TreeHouse Inc

Ending Hopelessness Among Teens

aka TreeHouse   |   Minneapolis, MN   |  www.treehousehope.org

Mission

To end hopelessness among teens.

Ruling year info

1984

Principal Officer

Mr. Timothy Clark

Main address

5757 Wayzata Blvd

Minneapolis, MN 55416 USA

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Formerly known as

Family Hope Services dba TreeHouse

EIN

36-3287099

NTEE code info

Youth Development Programs (O50)

Christian (X20)

IRS filing requirement

This organization is required to file an IRS Form 990 or 990-EZ.

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Communication

Programs and results

What we aim to solve

SOURCE: Self-reported by organization

TreeHouse is on a mission to end hopelessness among teens. 31% of high school students report feeling sad or hopeless almost every day for two or more weeks in a row, causing them to stop doing some usual activities (CDC, 2018). TreeHouse serves 7th-12th grade students primarily in the Twin Cities metro and has locations in 6 other states. We address hopelessness in teens that is systemic or situational and it shows up in all demographics. Systemic hopelessness has roots in teens facing ongoing heartbreaking challenges such as poverty, abuse, neglect, absent parents and unstable home life. Situational hopelessness shows up when a teen experiences a romantic break up, disappointment or short-term struggle. Hopelessness doesn’t just affect the individual teen. It has a compounding impact, breaking down relationships, families, and communities.

Our programs

SOURCE: Self-reported by organization

What are the organization's current programs, how do they measure success, and who do the programs serve?

Support Group

We create a safe space for teens to talk about what's really going on in their lives. These opportunities are either in person and virtual. Through Support Group, teens get to practice vulnerability and receive support from peers and adult leaders. Through our partners, we are serving teens in 11 states and growing.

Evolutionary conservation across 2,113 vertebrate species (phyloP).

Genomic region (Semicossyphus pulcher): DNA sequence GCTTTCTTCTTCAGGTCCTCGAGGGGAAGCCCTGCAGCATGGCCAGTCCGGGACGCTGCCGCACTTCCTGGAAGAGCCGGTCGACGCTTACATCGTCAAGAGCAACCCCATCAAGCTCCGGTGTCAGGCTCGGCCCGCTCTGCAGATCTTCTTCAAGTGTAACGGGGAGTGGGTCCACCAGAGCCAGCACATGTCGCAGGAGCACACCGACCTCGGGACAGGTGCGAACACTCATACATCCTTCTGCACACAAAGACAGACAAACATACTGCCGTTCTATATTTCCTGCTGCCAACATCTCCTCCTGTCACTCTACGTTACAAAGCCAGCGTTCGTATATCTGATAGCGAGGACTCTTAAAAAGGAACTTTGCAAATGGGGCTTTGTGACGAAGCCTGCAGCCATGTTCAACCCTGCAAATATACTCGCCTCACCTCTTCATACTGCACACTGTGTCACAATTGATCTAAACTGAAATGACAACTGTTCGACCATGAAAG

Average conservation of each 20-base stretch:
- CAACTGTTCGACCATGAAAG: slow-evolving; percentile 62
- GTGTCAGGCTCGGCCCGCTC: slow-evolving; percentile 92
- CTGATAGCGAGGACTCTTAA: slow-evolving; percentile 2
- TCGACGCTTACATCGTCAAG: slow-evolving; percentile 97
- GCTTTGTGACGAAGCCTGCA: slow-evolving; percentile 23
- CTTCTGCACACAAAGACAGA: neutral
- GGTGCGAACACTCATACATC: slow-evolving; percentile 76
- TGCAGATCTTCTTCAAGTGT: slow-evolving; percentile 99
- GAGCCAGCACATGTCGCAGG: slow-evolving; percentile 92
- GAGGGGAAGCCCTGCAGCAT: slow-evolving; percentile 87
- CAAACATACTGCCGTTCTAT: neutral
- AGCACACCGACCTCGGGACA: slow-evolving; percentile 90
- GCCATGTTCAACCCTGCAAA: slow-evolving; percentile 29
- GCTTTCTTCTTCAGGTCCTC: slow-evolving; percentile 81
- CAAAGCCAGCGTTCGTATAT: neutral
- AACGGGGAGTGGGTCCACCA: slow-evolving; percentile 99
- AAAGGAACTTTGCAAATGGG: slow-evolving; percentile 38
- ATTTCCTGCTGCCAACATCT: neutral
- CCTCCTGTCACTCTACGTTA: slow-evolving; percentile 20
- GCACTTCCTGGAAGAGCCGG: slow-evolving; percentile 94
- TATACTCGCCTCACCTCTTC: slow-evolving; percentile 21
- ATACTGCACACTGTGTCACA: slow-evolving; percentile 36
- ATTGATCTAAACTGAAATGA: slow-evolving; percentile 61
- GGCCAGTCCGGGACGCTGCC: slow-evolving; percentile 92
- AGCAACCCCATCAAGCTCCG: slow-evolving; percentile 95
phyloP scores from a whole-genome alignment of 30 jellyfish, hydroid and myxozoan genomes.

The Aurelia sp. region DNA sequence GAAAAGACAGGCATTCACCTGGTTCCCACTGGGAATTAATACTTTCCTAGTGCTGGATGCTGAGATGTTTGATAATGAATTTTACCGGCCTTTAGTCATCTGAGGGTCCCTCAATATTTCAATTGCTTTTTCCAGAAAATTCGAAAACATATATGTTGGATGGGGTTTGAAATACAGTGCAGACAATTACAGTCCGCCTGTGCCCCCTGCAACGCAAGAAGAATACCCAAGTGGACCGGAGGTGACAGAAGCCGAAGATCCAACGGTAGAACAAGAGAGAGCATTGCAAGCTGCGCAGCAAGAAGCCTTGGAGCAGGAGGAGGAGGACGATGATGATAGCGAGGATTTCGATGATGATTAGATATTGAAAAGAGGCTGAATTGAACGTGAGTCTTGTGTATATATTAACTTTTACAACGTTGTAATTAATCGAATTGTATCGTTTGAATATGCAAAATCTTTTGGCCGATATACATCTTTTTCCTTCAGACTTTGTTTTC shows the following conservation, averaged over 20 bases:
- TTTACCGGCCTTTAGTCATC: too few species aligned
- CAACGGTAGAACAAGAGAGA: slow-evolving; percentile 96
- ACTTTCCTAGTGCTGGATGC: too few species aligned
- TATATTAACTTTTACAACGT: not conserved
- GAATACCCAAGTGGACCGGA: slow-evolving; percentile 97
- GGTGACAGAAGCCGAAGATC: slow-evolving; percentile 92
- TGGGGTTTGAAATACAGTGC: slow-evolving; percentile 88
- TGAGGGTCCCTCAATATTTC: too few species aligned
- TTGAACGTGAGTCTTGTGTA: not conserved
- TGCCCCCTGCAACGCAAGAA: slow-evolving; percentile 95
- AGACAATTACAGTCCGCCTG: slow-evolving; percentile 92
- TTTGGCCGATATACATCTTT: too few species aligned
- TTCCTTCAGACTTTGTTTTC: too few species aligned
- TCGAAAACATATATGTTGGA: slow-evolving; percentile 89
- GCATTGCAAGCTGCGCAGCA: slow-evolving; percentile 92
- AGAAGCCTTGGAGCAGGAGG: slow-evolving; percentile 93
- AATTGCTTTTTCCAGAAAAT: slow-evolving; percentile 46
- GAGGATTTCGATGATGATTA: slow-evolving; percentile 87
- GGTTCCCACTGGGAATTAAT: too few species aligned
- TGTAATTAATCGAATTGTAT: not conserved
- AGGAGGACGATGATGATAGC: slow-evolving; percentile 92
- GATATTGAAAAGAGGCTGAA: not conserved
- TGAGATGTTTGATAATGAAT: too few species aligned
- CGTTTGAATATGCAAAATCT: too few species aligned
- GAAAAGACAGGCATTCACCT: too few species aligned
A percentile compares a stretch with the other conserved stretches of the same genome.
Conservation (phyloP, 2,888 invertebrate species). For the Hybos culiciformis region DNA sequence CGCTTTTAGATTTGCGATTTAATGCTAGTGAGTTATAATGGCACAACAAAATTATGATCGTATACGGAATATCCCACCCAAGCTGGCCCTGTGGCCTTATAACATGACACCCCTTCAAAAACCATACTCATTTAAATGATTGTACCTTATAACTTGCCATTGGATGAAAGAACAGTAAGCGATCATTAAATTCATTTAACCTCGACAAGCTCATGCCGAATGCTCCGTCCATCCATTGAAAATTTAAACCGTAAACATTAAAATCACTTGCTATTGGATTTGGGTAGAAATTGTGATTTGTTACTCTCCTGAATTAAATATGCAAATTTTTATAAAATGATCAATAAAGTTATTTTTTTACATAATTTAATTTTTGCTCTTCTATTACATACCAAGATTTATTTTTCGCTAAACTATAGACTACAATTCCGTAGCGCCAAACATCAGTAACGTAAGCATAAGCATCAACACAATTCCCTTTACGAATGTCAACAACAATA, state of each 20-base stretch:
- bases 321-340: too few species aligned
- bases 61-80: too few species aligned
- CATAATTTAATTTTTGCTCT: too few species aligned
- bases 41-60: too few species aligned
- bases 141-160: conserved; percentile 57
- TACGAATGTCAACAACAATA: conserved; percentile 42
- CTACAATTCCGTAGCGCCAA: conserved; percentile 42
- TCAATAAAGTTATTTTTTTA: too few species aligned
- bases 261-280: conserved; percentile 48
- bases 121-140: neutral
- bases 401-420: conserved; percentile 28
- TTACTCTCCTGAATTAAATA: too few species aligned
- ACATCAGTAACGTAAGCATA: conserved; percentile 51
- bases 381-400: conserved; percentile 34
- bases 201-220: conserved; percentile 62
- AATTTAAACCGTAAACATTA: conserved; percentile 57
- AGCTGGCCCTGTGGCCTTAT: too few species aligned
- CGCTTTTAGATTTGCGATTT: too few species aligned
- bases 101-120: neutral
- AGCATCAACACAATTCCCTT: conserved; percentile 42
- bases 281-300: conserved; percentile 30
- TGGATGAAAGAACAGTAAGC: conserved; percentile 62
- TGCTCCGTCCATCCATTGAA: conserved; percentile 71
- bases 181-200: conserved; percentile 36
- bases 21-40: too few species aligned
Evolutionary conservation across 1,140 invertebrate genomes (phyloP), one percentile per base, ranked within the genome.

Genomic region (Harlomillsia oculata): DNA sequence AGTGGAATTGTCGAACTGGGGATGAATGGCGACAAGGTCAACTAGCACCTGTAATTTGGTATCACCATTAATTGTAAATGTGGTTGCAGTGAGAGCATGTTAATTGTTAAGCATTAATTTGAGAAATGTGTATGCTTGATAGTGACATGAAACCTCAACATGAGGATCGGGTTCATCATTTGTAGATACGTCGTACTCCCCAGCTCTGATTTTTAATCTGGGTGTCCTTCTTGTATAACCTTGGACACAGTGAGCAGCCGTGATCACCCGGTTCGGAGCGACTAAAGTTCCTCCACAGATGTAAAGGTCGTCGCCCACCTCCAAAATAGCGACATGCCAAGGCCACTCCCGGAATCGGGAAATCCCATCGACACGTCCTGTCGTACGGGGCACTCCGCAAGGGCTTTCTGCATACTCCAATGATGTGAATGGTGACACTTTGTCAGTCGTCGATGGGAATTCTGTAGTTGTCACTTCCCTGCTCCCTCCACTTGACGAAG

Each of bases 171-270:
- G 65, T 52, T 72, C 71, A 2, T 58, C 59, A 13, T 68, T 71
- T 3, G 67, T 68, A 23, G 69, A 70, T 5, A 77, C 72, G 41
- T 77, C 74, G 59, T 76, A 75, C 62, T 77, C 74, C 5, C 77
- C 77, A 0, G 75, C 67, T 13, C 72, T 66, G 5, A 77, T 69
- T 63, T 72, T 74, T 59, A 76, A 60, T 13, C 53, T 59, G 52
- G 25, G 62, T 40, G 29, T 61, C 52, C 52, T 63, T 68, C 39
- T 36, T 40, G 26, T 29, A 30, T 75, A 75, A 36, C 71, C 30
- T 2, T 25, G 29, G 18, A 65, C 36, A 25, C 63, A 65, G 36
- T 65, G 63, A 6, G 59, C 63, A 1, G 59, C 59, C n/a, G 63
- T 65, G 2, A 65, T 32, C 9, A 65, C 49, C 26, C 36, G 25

Population(s) Served
Adolescents

We gather a second time during the week to intentionally learn more about our God-given purpose. These times are designed to help teens develop the spiritual and personal life skills needed to grow into healthy young adults.

Population(s) Served
Adolescents

When a teen joins TreeHouse, they have the opportunity to get connected with an adult mentor. Through this, teens get dedicated one-on-one time with a safe, caring adult who serves as a consistent presence and a voice of love in their life.

Population(s) Served
Adolescents

We offer personalized coaching to help teens create an educational or vocational track for their future. This includes college application assistance, ACT/SAT prep, vocational discernment, and interview prep.

Population(s) Served
Adolescents

TreeHouse provides opportunities for teens to have fun, learn about themselves, and connect with God in a deeper way. This includes sporting events, retreats, service projects, and social activities.

Population(s) Served
Adolescents

Where we work

Affiliations & memberships

ECFA 1988

Our Sustainable Development Goals

SOURCE: Self-reported by organization

Learn more about Sustainable Development Goals.

Goals & Strategy

SOURCE: Self-reported by organization

Learn about the organization's key goals, strategies, capabilities, and progress.

Charting impact

Four powerful questions that require reflection about what really matters - results.

Our goals for every TreeHouse teen begin with establishing healthy internal beliefs and skills. Teens learn to form healthy relationships with peers and mentors, build coping skills to navigate obstacles in life, move toward a stronger relationship with a loving God, and discover personal value and purpose.